FILING FOLDERS FULL OF…FRIENDS! 

Seriously, where oh where are Ralph Bailey, Gordon and Brian Anspach, Evelyn Stemen, Phil Leininger, Nancy Schwartz, Mary Ann Poffenberger Briggs, Bob Kellogg, Dr. Jules Heritier, Steve Jones and Lucy Langohr Grant?   For a while they enjoyed spending some time paper-clipped together in a grouping which facilitated my awareness of their location.  Eventually these people dispersed and got filed into manila folders.  At that particular juncture, I lost track of each of them.

Ah, Mrs. Stemen (maiden name Leininger) reappeared with these penned thoughts via the neatest 2010 letter:  “Your last couple of columns have been a delight to read, making me appreciate my childhood, too.”  Evelyn mentions:  “yell leaders…friendly classmate Jack Cook…Leininger Grocery Store shopping on Saturday evenings…Shelly Stemen’s drugstore’s tin roof sundaes…the Klondike store…a favorite cream-colored skirt and aqua blouse purchased from Blumenthal’s…mysteries of Rhodes Tavern…playing cornet at the bandstand on the court house lawn!”    This sweet person I rediscovered under “S” in my filing cabinet — tucked away, with one of my scissored out newspaper columns entitled “Snow Globes, Grapevines, & Hockey Pucks”!  StemenSnow Globes?  Found under “S”!  Makes some kind of Sense?

Bob Kellogg’s many spirited messages certainly deserve to be collected under the letter “K” denoting  not only “kind” but “kinetic”.  Found him under “M” alphabetized and categorized in a folder tagged “Mad Men & Musicals — in the Good Old Summertime”!  (He’d once participated in a barbershop quartet featured in “The Music Man” and described that hilarious experience graphically!) Bob e-mails to me nostalgic accounts including such familiar local names as Peggy Morsches (offering hot chocolate to a frost-bitten Post & Mail carrier of age 10 named Bob Kellogg!), a Mr. Knowles inviting Bob to a father-son banquet at the Methodist Church, the Hancock family, Jim Adams, and working for Mary Hallowell delivering Journal Gazettes and News-Sentinels.  “Mary ran the Garden Gift Shop with her partner, Lana Gilchrist.  Mary was quite well known and respected in Columbia City, having been a School Principal with the Whitley County system.  Mary and Lana lived together on a farm on the left side of State Rd 109 a mile north of the current US 30 bypass.  I worked for them as a paper boy and also did some odd jobs for them on their farm.  They raised purebred Kerry Blue Terrier dogs and had a horse as well.”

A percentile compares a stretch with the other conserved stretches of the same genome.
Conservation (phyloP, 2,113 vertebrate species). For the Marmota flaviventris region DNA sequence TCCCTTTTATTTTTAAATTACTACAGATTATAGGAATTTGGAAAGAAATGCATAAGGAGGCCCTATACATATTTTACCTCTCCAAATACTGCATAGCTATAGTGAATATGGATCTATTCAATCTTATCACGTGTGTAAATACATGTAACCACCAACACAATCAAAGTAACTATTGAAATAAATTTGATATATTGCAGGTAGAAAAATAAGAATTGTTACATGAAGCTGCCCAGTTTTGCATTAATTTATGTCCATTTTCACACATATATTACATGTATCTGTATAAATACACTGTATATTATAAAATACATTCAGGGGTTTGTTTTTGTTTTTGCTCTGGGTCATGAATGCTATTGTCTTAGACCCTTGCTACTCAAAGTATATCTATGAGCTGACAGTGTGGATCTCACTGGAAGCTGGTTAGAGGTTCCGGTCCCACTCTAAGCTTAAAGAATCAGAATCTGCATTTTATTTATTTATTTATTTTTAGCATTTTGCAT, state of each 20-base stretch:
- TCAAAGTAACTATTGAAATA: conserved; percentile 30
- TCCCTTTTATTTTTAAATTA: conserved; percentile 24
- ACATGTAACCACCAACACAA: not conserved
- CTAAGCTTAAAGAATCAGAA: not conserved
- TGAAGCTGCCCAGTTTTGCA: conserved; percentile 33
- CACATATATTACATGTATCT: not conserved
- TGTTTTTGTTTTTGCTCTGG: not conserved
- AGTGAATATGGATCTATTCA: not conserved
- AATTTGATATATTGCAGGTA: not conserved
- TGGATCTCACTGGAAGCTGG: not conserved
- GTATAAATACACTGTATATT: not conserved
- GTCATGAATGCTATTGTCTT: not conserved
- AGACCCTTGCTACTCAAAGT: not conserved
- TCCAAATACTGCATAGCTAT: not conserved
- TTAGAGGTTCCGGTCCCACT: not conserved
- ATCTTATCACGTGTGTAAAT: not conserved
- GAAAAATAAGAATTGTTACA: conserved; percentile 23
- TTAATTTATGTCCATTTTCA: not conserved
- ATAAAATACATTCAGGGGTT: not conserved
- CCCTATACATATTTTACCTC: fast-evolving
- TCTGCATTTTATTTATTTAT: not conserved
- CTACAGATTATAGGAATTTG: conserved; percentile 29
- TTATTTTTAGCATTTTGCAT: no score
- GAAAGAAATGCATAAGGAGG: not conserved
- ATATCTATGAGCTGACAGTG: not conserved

“Mr. Roy Duncan stepped out on his porch one Sunday morning as I delivered his paper and asked me if I had a summer job.  He suggested I stop by the Blue Bell plant and put in an application.  It felt good to know the community was so supportive and that people were concerned about me.”  Bob  currently  lives in Greensboro, North Carolina, retired now from a successful lifetime career as an executive with Blue Bell, Incorporated, yet writes, “Columbia City will always be ‘My Home Town’!”

During this manic pursuit of my scant, modest collection of fan mail, I eventually encountered a note from childhood pal Nancy Sevits Schwartz who offered this thought:  “I too have spent my entire life in Whitley County…my childhood on Chauncey Street.  Since I am from the same era, I can remember everything that you write about, and some of the things I had forgotten until I read your articles.  Thanks for letting me wander down memory lane, or should I say, ‘Silk Stocking Row’ ?”